Narrowing Impacts

Years ago proposals to the National Science Foundation were simply to conduct scientific research. But, as has often been the case when science is funded from the public, there were complaints about the relevance of science, etc.  And so NSF rolled out a requirement that proposals also include a section addressing the broader impacts of research grants, probably to make science more criticism-proof. At first, this seemed mainly an information request–what other good might incidentally arise from doing this science.  But as time has gone on, this has become grounds for rejecting otherwise acceptable scientific proposals. And GG will argue that this is mistaken (though he has suggested some more realistic claims that could be listed as broader impacts).

Now some will defend the broader impacts requirements and argue that they are in fact too weak (Small Pond Science, for instance, delves into broader impacts quite a bit). In a way, we are agreeing on impact while disagreeing on a cure. Certainly there are lots of reasons to encourage the dissemination of science and to encourage scientists to interact with communities. But the reality is that an awful lot of broader impact work is, well, awful.  For instance, many scientists decided that a good outlet would be to train teachers–but not knowing how to train teachers, not having run workshops or prepared educational materials, having no concept of how to measure success, their efforts fell flat on their face.  Other efforts had outreach in the forms of unread blogs or poorly attended lectures (full disclosure: this blog has never been claimed as a part of broader impacts in any proposal).

So what is the result? Scientists aren’t stupid and aren’t interested in wasting their time: trying outreach and flailing, they look for help to do it better. We now have PIs partnering with professional outreach staff on proposals to more successfully do some outreach.  Proposal budgets, of course, have to go up while the total NSF research budget has been slowly declining since 2009. While this is a boon for outreach staff, is this really the intent of funding the National Science Foundation?

And just how effective has been the outreach that NSF has piggybacked onto grants?  GG is sure there are some big successes, but is willing to wager that most efforts produce nearly nothing. (Realistically, the biggest summed impact is training of a new generation of STEM scientists). Without some measure of success, we don’t know if money is well spent doing this or not–and further diluting the research budget by demanding such accounting is not a great solution. Furthermore, this is increasingly encouraging scientists to exaggerate findings to get more press (which is of course a form of outreach), a form of activity that is driving more and more scientific misbehavior.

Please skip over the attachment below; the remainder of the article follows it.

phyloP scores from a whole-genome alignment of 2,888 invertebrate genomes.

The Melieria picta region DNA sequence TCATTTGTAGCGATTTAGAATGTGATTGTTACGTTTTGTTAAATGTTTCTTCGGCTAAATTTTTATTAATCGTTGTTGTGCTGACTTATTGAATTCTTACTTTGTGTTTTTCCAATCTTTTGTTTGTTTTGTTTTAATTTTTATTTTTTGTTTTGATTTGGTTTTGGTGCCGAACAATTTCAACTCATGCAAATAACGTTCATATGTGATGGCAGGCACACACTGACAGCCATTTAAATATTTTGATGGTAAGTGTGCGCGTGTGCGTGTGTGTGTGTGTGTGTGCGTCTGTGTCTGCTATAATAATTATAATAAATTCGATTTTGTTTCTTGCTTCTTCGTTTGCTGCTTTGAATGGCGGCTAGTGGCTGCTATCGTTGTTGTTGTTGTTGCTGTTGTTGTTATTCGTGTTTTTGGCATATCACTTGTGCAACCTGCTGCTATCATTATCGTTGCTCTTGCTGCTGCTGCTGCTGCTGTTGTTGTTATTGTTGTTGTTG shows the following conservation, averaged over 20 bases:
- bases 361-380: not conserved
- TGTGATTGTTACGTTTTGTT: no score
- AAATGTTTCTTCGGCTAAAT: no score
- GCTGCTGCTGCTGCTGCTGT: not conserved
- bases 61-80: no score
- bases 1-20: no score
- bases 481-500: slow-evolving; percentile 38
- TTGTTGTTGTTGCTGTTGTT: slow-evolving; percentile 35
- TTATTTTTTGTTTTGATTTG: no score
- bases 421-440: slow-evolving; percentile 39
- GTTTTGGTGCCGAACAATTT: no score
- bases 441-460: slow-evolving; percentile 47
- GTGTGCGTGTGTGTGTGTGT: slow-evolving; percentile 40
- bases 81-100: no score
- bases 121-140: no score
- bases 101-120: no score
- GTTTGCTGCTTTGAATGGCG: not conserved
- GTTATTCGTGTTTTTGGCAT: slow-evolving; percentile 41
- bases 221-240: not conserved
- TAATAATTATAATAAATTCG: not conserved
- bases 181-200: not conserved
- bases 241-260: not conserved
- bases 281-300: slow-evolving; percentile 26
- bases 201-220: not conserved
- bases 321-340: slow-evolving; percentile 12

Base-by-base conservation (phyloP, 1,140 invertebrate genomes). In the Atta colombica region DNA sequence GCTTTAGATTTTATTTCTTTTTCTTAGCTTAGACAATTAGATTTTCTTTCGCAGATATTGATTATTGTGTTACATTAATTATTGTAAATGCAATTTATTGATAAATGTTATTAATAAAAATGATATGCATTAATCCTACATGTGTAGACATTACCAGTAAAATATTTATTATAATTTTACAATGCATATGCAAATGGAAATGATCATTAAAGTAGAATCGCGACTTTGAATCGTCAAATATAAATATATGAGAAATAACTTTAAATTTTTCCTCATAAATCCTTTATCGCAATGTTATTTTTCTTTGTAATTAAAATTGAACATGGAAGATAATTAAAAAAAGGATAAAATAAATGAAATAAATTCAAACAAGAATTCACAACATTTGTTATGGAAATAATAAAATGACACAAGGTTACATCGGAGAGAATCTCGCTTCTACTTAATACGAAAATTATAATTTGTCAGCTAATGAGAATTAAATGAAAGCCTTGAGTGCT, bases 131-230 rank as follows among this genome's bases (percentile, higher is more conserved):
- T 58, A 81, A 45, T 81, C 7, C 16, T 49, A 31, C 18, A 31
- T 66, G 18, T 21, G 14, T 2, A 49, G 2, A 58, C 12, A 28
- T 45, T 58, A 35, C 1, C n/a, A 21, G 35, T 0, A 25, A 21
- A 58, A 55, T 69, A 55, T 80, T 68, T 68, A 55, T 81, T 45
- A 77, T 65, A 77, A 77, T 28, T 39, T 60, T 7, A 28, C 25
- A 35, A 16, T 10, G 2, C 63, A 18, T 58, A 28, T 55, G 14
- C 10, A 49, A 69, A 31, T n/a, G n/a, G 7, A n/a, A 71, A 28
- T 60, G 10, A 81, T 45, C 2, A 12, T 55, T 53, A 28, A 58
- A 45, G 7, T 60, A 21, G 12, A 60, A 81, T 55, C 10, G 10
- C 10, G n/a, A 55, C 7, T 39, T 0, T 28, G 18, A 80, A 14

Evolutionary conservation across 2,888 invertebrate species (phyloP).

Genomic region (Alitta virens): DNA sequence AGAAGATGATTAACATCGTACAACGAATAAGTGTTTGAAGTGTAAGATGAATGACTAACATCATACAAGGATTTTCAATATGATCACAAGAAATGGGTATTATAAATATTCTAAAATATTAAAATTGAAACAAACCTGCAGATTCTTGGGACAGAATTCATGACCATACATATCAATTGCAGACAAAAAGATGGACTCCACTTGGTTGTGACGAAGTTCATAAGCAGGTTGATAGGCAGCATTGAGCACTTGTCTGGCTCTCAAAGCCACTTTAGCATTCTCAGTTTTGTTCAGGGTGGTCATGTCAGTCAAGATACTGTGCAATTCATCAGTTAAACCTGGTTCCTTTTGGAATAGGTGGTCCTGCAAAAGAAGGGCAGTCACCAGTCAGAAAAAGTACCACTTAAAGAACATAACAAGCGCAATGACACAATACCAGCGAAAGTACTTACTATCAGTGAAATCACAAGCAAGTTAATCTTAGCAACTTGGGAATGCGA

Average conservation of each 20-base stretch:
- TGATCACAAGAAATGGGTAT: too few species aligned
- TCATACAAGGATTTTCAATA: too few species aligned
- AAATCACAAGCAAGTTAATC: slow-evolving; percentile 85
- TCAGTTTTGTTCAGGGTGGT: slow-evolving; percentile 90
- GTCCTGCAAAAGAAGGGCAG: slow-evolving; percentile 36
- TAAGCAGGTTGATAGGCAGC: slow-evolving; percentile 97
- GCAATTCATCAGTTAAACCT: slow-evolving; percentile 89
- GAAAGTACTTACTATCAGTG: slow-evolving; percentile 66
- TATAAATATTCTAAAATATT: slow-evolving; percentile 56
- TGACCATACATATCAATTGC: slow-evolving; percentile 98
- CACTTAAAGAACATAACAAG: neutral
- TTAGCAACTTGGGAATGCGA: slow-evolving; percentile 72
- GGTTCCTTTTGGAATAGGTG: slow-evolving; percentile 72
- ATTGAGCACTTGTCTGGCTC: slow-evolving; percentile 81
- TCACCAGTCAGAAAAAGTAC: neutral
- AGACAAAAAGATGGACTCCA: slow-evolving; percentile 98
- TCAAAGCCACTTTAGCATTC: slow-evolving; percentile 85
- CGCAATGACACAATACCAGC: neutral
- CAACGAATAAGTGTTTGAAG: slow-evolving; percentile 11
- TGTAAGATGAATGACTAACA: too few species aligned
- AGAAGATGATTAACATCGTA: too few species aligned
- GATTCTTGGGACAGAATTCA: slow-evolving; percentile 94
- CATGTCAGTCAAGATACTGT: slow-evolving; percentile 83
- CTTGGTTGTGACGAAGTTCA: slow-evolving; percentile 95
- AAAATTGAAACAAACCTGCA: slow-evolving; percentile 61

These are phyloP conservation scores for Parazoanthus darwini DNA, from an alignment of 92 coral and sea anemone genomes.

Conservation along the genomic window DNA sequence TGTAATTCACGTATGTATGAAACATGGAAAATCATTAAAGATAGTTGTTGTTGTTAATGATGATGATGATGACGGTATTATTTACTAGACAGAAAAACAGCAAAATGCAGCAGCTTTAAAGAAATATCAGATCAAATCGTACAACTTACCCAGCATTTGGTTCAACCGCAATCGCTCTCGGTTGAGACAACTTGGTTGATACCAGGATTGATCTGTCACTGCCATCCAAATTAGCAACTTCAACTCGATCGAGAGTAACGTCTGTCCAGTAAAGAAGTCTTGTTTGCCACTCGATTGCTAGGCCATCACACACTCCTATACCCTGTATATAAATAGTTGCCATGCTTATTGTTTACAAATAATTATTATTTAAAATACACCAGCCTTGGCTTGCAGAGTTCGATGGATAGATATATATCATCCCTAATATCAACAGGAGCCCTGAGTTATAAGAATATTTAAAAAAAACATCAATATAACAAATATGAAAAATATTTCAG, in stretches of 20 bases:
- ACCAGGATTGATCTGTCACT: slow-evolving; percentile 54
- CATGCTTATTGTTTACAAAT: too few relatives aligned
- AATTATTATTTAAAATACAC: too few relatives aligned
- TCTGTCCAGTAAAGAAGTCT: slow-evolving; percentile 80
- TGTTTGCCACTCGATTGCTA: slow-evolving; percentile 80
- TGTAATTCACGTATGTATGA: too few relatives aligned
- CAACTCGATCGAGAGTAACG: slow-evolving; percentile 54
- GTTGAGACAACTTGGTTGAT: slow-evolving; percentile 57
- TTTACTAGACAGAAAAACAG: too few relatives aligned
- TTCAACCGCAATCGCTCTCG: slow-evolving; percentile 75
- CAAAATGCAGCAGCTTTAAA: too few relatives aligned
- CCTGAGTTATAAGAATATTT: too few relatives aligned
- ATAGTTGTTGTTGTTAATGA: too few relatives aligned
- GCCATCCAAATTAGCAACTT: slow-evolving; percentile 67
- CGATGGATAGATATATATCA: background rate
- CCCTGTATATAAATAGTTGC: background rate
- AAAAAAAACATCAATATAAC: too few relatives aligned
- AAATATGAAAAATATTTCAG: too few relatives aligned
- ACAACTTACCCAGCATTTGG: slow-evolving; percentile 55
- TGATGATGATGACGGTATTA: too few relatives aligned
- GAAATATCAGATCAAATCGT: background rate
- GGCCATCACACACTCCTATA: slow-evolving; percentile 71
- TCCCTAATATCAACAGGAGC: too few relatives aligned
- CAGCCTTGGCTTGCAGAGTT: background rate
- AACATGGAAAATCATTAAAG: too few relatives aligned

Arguably one appearance by Neil DeGrasse Tyson or Bill Nye on a late night talk show is a more effective form of outreach than hundreds of NSF-supported broader impact activities. And, probably, a lot cheaper.

Here’s an idea: maybe we should simply directly fund people whose jobs are to disseminate science and omit such funding from regular NSF grants. This does a few things:

  • Removes research scientists from developing outreach projects that are not their specialty.
  • Keeps research scientists from trying to evaluate outreach components of proposals in mail and panel reviews that they really can’t evaluate.
  • Allows for substantive outreach efforts to be compared with one another and (ideally) be evaluated by people with expertise in these efforts.
  • Permits prioritizing some forms of outreach over others (e.g., outreach to underrepresented communities).
  • Allows for adding in an evaluation component to outreach efforts that would be awkward or unworkable in the more numerous small outreach efforts currently underway.
  • Permits the public and Congress to see more directly where money is being spent.

Perhaps you have this program stay within NSF; perhaps you put it in the Department of Education. Maybe you still require grant recipients to list whatever outreach they happened to do in their reports (e.g., student development, incorporation of materials in classes or textbooks).  Maybe you continue to demand actual outreach sections for larger proposals (say with total budgets over $1M); either they partner with an outreach proposal or have their own substantive outreach component as at present.

But lets get real.  When you decide to build a road at public expense, there is not a requirement in there that the road builders do public outreach; you are hiring them to build a road. Sure, some might decide to encourage a school group to come through, or they might host a group of environmental planners, or they might sponsor the Little League team, but you know, you want the best road in the end, anything more is gravy. Let’s have the National Science Foundation seek the best science. And then maybe help Ken Burns make a documentary about it, or pay for Bill Nye to tour the late night shows, or pay for new displays at museums incorporating the new science. In the end, we’d get better science and better outreach.

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